Sawin, Mark. "Damsels, Demons, and the Sensationalized South: Ned Buntline’s Civil War" Paper presented at the annual meeting of the American Studies Association Annual Meeting, Hilton Baltimore, Baltimore, MD, <Not Available>. 2014-11-25 <http://citation.allacademic.com/meta/p509590_index.html>

APA Citation:

Sawin, M. M. "Damsels, Demons, and the Sensationalized South: Ned Buntline’s Civil War" Paper presented at the annual meeting of the American Studies Association Annual Meeting, Hilton Baltimore, Baltimore, MD <Not Available>. 2014-11-25 from http://citation.allacademic.com/meta/p509590_index.html

Publication Type: Internal Paper
Abstract: During the nineteenth century, Edward Zane Carroll Judson was one of the most popular authors in America. Writing under several pseudonyms, but most commonly and famously under the name “Ned Buntline,” Judson first achieved notoriety in 1847 when he published two books: The Mysteries and Miseries of New York, a tell-all account of the urban underbelly of America’s new boom metropolis; and for his Pirate tale, The Black Avenger of the Spanish Main, which became a boyhood favorite (decades later Mark Twain has his young hero yell “It’s Tom Sawyer the Pirate! — the Black Avenger of the Spanish Main!”) From 1847 until his death in 1886, Judson wrote over one hundred pulp-fiction novels for the emerging cheap print market. He became one of the masters of this market, producing the wildly popular “Buffalo Bill” series in the 1870-80s, the books that launched William Cody’s career and played a major hand in popularizing the Wild West in America and abroad.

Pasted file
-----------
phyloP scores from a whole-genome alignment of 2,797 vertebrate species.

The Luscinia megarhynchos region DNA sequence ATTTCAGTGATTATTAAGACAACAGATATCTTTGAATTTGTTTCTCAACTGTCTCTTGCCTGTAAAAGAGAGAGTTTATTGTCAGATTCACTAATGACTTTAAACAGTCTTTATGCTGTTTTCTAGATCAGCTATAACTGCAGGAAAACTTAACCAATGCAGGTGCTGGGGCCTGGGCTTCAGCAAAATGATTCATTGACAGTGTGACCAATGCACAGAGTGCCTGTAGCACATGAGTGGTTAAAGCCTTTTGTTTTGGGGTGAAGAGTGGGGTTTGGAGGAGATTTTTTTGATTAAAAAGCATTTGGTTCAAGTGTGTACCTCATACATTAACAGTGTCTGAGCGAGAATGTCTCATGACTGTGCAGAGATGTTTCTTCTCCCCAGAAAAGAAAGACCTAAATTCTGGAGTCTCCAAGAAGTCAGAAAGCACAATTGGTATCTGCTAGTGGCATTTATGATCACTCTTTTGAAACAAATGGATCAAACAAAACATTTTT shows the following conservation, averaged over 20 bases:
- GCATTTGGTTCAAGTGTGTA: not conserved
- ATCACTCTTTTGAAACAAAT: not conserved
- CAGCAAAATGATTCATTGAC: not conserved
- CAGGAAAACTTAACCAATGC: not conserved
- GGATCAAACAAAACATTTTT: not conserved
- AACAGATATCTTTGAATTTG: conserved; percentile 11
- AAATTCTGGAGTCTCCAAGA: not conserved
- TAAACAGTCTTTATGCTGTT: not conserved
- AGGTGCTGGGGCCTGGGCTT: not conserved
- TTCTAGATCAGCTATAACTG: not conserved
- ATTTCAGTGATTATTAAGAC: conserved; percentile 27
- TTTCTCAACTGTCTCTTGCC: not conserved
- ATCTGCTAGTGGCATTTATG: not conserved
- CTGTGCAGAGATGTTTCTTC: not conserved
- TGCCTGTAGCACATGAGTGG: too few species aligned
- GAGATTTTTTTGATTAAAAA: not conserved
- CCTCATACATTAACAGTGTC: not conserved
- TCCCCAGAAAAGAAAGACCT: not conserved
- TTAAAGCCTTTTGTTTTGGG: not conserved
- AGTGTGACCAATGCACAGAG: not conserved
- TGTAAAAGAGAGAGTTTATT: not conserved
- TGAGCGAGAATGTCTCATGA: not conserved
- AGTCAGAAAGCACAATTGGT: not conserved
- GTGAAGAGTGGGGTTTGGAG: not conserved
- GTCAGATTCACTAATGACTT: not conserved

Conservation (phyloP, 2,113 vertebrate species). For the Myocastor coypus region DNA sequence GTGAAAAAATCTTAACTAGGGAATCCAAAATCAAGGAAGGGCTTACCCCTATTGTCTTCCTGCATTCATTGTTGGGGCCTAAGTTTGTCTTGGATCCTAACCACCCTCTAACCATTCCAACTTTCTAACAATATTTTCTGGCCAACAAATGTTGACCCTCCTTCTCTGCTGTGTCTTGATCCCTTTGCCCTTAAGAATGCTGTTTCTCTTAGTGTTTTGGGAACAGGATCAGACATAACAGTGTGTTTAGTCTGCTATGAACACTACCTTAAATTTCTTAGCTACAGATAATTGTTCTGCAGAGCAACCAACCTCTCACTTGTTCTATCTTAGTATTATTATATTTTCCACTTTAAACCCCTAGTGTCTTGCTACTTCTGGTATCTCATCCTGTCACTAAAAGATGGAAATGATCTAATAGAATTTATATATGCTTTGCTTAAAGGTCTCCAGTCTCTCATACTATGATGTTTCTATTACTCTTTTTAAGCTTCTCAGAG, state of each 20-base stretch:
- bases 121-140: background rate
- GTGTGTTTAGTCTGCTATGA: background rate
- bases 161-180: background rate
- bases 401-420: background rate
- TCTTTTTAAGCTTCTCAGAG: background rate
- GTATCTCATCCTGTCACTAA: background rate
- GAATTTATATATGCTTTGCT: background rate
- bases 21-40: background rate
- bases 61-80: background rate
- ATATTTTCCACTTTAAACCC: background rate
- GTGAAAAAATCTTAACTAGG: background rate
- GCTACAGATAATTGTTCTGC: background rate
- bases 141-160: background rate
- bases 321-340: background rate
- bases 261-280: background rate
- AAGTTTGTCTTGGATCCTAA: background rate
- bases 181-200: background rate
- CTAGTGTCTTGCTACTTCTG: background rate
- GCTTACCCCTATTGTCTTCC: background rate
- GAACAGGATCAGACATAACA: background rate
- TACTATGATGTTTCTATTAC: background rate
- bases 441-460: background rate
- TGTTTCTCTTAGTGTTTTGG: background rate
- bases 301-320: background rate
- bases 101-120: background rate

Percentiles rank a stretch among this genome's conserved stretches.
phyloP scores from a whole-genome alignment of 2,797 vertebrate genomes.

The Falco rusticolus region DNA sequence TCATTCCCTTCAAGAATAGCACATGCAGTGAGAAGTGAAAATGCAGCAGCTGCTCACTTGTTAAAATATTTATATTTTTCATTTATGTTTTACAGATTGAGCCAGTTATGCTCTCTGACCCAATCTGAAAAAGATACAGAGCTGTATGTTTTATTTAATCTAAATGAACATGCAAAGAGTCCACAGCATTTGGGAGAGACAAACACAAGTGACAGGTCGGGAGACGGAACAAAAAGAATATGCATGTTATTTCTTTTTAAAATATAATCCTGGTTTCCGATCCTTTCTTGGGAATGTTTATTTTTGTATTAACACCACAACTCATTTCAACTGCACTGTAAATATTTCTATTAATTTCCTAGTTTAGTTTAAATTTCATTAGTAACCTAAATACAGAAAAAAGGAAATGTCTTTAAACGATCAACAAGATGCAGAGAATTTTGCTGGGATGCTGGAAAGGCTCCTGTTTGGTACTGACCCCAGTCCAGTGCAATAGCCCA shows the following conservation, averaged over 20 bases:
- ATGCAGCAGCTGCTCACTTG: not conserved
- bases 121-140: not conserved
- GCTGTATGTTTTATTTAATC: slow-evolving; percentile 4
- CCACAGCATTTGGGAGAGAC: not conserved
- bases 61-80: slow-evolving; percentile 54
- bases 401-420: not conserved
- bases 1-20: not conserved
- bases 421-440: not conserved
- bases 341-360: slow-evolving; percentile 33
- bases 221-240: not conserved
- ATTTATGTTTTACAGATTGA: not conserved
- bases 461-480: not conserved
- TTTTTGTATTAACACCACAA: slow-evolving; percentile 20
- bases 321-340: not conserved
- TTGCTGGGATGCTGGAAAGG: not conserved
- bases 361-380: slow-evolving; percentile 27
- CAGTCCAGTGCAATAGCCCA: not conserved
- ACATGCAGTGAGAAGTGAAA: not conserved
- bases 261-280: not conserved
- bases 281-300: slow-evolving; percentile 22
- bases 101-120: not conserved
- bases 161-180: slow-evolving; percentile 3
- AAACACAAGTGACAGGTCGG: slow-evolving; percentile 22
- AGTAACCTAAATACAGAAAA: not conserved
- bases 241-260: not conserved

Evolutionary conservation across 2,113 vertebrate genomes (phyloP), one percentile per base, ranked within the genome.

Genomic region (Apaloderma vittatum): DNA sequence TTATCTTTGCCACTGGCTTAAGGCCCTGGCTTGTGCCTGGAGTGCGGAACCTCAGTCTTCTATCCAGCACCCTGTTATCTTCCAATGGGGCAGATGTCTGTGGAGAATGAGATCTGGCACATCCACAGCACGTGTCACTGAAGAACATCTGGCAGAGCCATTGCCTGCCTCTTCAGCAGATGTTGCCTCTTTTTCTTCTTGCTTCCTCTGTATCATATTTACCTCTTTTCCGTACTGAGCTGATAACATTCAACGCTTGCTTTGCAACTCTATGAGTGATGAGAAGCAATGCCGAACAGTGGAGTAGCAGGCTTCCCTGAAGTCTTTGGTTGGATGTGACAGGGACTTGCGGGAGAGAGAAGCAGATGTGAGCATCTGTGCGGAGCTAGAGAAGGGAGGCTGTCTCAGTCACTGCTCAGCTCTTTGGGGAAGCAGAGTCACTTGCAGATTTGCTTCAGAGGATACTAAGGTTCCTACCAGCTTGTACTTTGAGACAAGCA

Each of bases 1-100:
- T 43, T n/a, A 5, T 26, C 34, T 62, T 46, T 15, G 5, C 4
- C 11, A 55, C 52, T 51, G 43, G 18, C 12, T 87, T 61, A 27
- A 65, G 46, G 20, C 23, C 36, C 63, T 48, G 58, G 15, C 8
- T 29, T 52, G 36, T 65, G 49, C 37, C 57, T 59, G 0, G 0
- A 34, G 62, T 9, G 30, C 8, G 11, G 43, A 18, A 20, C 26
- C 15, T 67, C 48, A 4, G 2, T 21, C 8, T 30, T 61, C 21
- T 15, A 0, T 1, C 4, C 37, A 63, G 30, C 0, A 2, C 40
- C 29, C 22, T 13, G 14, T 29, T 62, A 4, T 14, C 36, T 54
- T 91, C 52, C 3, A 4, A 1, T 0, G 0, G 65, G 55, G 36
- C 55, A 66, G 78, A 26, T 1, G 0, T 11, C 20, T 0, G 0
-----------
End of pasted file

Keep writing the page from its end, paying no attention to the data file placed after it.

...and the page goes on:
Judson reveled in controversy and often lent his notoriety to public causes. He was imprisoned for nearly a year for his violent participation in the anti-immigrant Astor Place Riot of 1849, and he was one of the instigators and main publicists for the rabidly nativist American or Know-Nothing political party of the 1850s. He was also a major temperance and morality circuit lecturer throughout this era, despite the fact that he was well-known for his drunken revelries and scandalous sexual relations—he was jailed for bigamy in 1854.

The intent of this presentation is to provide a brief overview of Judson’s colorful life, but to focus primarily on his political agenda in a period that he is not often associated with—the Civil War. Judson helped organize the New York Mounted Rifles for the Union in 1862 and fought in several battles (and claimed to have fought in several more), but his pen ultimately proved far effective than his sword. In 1862, just a few months after Charleston, SC was mysteriously burned to the ground, Judson published Ella Adams, or the Demon of Fire, an apocalyptic tale of a Northern schoolmarm in the South, who, after being tortured by Confederates, and with the help of many escaped slaves, wreaked righteous havoc on the South by burning towns to the ground as the Demon of Fire. This violent and sensational narrative reveals a complex picture of race and gender dynamics, putting them within the context of the Civil War and pushing questions of what it means to be truly American, truly Independent and truly Free. It also provides a profound look at how popular literature helped the North explain and justify its fight to preserve the Union and, perhaps, to reform the nation through different ideas about race, gender and what it means to be American.